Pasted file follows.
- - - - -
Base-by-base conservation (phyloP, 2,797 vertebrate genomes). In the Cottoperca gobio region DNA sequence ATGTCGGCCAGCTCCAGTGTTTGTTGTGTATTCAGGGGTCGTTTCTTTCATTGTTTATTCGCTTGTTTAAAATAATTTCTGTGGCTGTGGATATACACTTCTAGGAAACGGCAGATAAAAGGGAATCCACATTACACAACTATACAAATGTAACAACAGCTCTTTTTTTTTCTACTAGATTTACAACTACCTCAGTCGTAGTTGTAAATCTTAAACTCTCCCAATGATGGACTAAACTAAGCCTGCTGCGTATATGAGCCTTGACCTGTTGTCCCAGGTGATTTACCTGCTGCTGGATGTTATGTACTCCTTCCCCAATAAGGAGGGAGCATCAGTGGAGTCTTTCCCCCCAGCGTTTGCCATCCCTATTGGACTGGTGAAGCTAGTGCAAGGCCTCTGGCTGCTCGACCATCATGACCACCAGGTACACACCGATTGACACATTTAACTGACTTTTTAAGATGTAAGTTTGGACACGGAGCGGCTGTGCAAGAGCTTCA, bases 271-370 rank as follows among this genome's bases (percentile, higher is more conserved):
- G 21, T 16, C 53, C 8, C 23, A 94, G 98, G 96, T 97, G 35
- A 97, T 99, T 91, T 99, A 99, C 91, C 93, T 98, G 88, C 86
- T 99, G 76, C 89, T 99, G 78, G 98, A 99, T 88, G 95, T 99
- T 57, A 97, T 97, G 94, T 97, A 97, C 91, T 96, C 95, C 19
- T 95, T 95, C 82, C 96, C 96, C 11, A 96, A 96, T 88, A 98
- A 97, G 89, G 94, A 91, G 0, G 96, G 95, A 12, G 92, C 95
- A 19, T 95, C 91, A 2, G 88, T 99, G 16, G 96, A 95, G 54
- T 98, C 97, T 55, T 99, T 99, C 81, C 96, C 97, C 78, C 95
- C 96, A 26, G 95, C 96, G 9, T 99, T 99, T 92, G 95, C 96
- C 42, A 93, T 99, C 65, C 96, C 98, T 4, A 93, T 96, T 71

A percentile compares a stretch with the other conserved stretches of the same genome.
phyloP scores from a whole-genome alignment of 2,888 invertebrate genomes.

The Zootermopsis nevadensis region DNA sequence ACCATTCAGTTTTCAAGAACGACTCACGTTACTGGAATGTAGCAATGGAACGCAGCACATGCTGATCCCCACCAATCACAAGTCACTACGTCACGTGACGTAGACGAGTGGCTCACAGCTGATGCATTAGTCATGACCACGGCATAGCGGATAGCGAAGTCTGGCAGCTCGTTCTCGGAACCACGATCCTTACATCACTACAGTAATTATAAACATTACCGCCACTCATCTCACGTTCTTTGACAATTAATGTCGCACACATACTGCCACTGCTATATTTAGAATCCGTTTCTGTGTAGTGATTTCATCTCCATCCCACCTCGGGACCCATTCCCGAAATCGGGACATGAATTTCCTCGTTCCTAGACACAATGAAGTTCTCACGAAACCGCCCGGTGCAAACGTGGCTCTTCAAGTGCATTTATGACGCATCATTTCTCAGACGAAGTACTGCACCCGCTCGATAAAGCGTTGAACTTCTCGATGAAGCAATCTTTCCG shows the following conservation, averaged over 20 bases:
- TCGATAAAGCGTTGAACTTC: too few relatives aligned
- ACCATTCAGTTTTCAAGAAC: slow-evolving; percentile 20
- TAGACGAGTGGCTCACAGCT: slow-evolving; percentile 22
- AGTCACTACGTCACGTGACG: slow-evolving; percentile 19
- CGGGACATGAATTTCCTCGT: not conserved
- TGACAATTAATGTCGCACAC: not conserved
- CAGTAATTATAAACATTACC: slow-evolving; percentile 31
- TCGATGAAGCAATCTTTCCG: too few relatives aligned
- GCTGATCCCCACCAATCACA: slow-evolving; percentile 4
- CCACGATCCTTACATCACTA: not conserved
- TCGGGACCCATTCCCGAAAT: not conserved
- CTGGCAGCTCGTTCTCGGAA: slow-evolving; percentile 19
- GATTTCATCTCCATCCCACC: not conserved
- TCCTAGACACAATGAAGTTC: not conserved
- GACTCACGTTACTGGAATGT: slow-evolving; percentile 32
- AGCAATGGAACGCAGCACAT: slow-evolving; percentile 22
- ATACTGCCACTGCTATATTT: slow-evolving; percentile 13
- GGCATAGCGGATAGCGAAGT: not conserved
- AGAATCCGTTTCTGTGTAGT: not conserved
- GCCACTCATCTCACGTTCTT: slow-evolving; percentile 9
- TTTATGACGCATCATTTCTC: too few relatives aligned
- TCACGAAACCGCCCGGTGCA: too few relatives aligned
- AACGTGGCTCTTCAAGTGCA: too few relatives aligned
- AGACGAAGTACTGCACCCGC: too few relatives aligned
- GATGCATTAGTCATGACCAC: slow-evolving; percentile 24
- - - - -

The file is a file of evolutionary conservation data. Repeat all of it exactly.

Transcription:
Base-by-base conservation (phyloP, 2,797 vertebrate genomes). In the Cottoperca gobio region DNA sequence ATGTCGGCCAGCTCCAGTGTTTGTTGTGTATTCAGGGGTCGTTTCTTTCATTGTTTATTCGCTTGTTTAAAATAATTTCTGTGGCTGTGGATATACACTTCTAGGAAACGGCAGATAAAAGGGAATCCACATTACACAACTATACAAATGTAACAACAGCTCTTTTTTTTTCTACTAGATTTACAACTACCTCAGTCGTAGTTGTAAATCTTAAACTCTCCCAATGATGGACTAAACTAAGCCTGCTGCGTATATGAGCCTTGACCTGTTGTCCCAGGTGATTTACCTGCTGCTGGATGTTATGTACTCCTTCCCCAATAAGGAGGGAGCATCAGTGGAGTCTTTCCCCCCAGCGTTTGCCATCCCTATTGGACTGGTGAAGCTAGTGCAAGGCCTCTGGCTGCTCGACCATCATGACCACCAGGTACACACCGATTGACACATTTAACTGACTTTTTAAGATGTAAGTTTGGACACGGAGCGGCTGTGCAAGAGCTTCA, bases 271-370 rank as follows among this genome's bases (percentile, higher is more conserved):
- G 21, T 16, C 53, C 8, C 23, A 94, G 98, G 96, T 97, G 35
- A 97, T 99, T 91, T 99, A 99, C 91, C 93, T 98, G 88, C 86
- T 99, G 76, C 89, T 99, G 78, G 98, A 99, T 88, G 95, T 99
- T 57, A 97, T 97, G 94, T 97, A 97, C 91, T 96, C 95, C 19
- T 95, T 95, C 82, C 96, C 96, C 11, A 96, A 96, T 88, A 98
- A 97, G 89, G 94, A 91, G 0, G 96, G 95, A 12, G 92, C 95
- A 19, T 95, C 91, A 2, G 88, T 99, G 16, G 96, A 95, G 54
- T 98, C 97, T 55, T 99, T 99, C 81, C 96, C 97, C 78, C 95
- C 96, A 26, G 95, C 96, G 9, T 99, T 99, T 92, G 95, C 96
- C 42, A 93, T 99, C 65, C 96, C 98, T 4, A 93, T 96, T 71

A percentile compares a stretch with the other conserved stretches of the same genome.
phyloP scores from a whole-genome alignment of 2,888 invertebrate genomes.

The Zootermopsis nevadensis region DNA sequence ACCATTCAGTTTTCAAGAACGACTCACGTTACTGGAATGTAGCAATGGAACGCAGCACATGCTGATCCCCACCAATCACAAGTCACTACGTCACGTGACGTAGACGAGTGGCTCACAGCTGATGCATTAGTCATGACCACGGCATAGCGGATAGCGAAGTCTGGCAGCTCGTTCTCGGAACCACGATCCTTACATCACTACAGTAATTATAAACATTACCGCCACTCATCTCACGTTCTTTGACAATTAATGTCGCACACATACTGCCACTGCTATATTTAGAATCCGTTTCTGTGTAGTGATTTCATCTCCATCCCACCTCGGGACCCATTCCCGAAATCGGGACATGAATTTCCTCGTTCCTAGACACAATGAAGTTCTCACGAAACCGCCCGGTGCAAACGTGGCTCTTCAAGTGCATTTATGACGCATCATTTCTCAGACGAAGTACTGCACCCGCTCGATAAAGCGTTGAACTTCTCGATGAAGCAATCTTTCCG shows the following conservation, averaged over 20 bases:
- TCGATAAAGCGTTGAACTTC: too few relatives aligned
- ACCATTCAGTTTTCAAGAAC: slow-evolving; percentile 20
- TAGACGAGTGGCTCACAGCT: slow-evolving; percentile 22
- AGTCACTACGTCACGTGACG: slow-evolving; percentile 19
- CGGGACATGAATTTCCTCGT: not conserved
- TGACAATTAATGTCGCACAC: not conserved
- CAGTAATTATAAACATTACC: slow-evolving; percentile 31
- TCGATGAAGCAATCTTTCCG: too few relatives aligned
- GCTGATCCCCACCAATCACA: slow-evolving; percentile 4
- CCACGATCCTTACATCACTA: not conserved
- TCGGGACCCATTCCCGAAAT: not conserved
- CTGGCAGCTCGTTCTCGGAA: slow-evolving; percentile 19
- GATTTCATCTCCATCCCACC: not conserved
- TCCTAGACACAATGAAGTTC: not conserved
- GACTCACGTTACTGGAATGT: slow-evolving; percentile 32
- AGCAATGGAACGCAGCACAT: slow-evolving; percentile 22
- ATACTGCCACTGCTATATTT: slow-evolving; percentile 13
- GGCATAGCGGATAGCGAAGT: not conserved
- AGAATCCGTTTCTGTGTAGT: not conserved
- GCCACTCATCTCACGTTCTT: slow-evolving; percentile 9
- TTTATGACGCATCATTTCTC: too few relatives aligned
- TCACGAAACCGCCCGGTGCA: too few relatives aligned
- AACGTGGCTCTTCAAGTGCA: too few relatives aligned
- AGACGAAGTACTGCACCCGC: too few relatives aligned
- GATGCATTAGTCATGACCAC: slow-evolving; percentile 24